I’ve been playing with jewelry making since high school. I don’t know what started it. Maybe just some creative drive. My dad brought copper wire home from work and it was transformed into pendants and more. At that time, I was sewing, too. One of my favorite materials was leather; I remember a pink suede skirt and vest, a dark brown suede skirt – where are they now? I used scraps from these projects to make chokers, which were popular then.
In college, I continued playing with jewelry. Antique Chinese coins were worked into necklaces. Beads of different sizes were strung together to make bead network necklaces. I sold them at a hippie store near campus. All are long gone, no photos taken, except for one of the old suede chokers.
Jewelry was one of the courses we in the wonderful cancer survivor art classes some years ago. Our teacher was very patient, trying to teach us a variety of techniques. We started with simply stringing beads. We knotted pearls – I made a bracelet. She taught us to make wire beads – that bracelet was sent to Gsbf (Grad School Best Friend).
About that time, a co-worker from the museum moved away and generously gifted me with her bead collections – some very nice stuff. Primarily, I make necklaces; my wire twists are sloppy so I don’t make earrings. Selling is not a thing for me, what I make usually is gifted or just accumulates in my own collection which I wear.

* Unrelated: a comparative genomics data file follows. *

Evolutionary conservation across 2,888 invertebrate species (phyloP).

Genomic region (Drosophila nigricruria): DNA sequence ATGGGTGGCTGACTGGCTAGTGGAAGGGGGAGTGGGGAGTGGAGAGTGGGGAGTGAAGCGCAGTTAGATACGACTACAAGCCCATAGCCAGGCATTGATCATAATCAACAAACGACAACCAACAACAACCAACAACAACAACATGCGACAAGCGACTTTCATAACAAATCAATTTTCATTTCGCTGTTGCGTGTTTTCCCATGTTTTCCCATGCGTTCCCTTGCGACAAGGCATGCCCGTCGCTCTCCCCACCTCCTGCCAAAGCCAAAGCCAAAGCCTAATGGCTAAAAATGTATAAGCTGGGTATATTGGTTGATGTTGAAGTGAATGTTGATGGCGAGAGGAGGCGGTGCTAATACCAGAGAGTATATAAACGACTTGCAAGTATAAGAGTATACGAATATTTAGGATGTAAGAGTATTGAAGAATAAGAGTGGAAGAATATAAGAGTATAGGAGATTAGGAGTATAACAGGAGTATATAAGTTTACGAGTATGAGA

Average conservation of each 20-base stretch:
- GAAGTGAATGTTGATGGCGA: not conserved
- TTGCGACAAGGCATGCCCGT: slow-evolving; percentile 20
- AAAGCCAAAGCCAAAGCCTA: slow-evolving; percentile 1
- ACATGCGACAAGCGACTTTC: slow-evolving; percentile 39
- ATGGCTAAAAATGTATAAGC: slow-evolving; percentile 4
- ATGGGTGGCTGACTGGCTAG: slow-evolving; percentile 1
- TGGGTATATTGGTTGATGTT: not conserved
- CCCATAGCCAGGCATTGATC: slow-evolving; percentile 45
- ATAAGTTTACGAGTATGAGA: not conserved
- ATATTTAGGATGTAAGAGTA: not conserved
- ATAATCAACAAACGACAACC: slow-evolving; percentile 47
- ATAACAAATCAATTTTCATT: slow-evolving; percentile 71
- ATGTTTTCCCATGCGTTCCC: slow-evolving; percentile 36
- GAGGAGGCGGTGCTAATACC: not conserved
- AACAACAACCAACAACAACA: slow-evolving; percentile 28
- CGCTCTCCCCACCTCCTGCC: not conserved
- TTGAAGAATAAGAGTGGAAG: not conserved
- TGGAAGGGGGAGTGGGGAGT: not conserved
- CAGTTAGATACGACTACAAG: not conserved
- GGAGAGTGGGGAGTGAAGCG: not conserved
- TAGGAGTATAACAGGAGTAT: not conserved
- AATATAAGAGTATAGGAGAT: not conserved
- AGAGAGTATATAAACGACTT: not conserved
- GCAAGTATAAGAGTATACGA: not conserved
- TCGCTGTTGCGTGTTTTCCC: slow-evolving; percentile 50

Another cancer survivor art class introduced us to fimo/polymer clay. Our first project was making little animals. I made a cat (given to a cat-loving friend) and an armadillo. Next we made beads including flower beads. We never ventured to make the amazing millefiori or cane beads. I’ve bought a few books, but again lack the patience for such detail.
Recently I pulled out the clay and tried some new flowers. They are pretty crude, but look nice. Combined with some glass beads from the collection, they make a bright and colorful necklace.
And back to trade show swag. One item given to me by a Moroccan vendor was a wooden key ring with a huge tassel. I’m not fond of tassels, so I took the item apart. The cats enjoy batting around the tassel. I reviewed my bead collection and found some red and white glass beads I bought in Morocco in the early 70s. They always reminded me of candy and were never used. After some weeks of sitting with the pieces in front of me, I assembled a short, asymmetrical necklace. This and the flower fimo clay necklace have garnered a number of complements! That felt very nice.
I recently tried my hand in an ill-fated ceramics class. One day, I’ll bore you with the outcome of that venture – including some pieces I hope to incorporate into jewelry. They all sit in the kiln as I write. I’ll see what color they turned in class next week!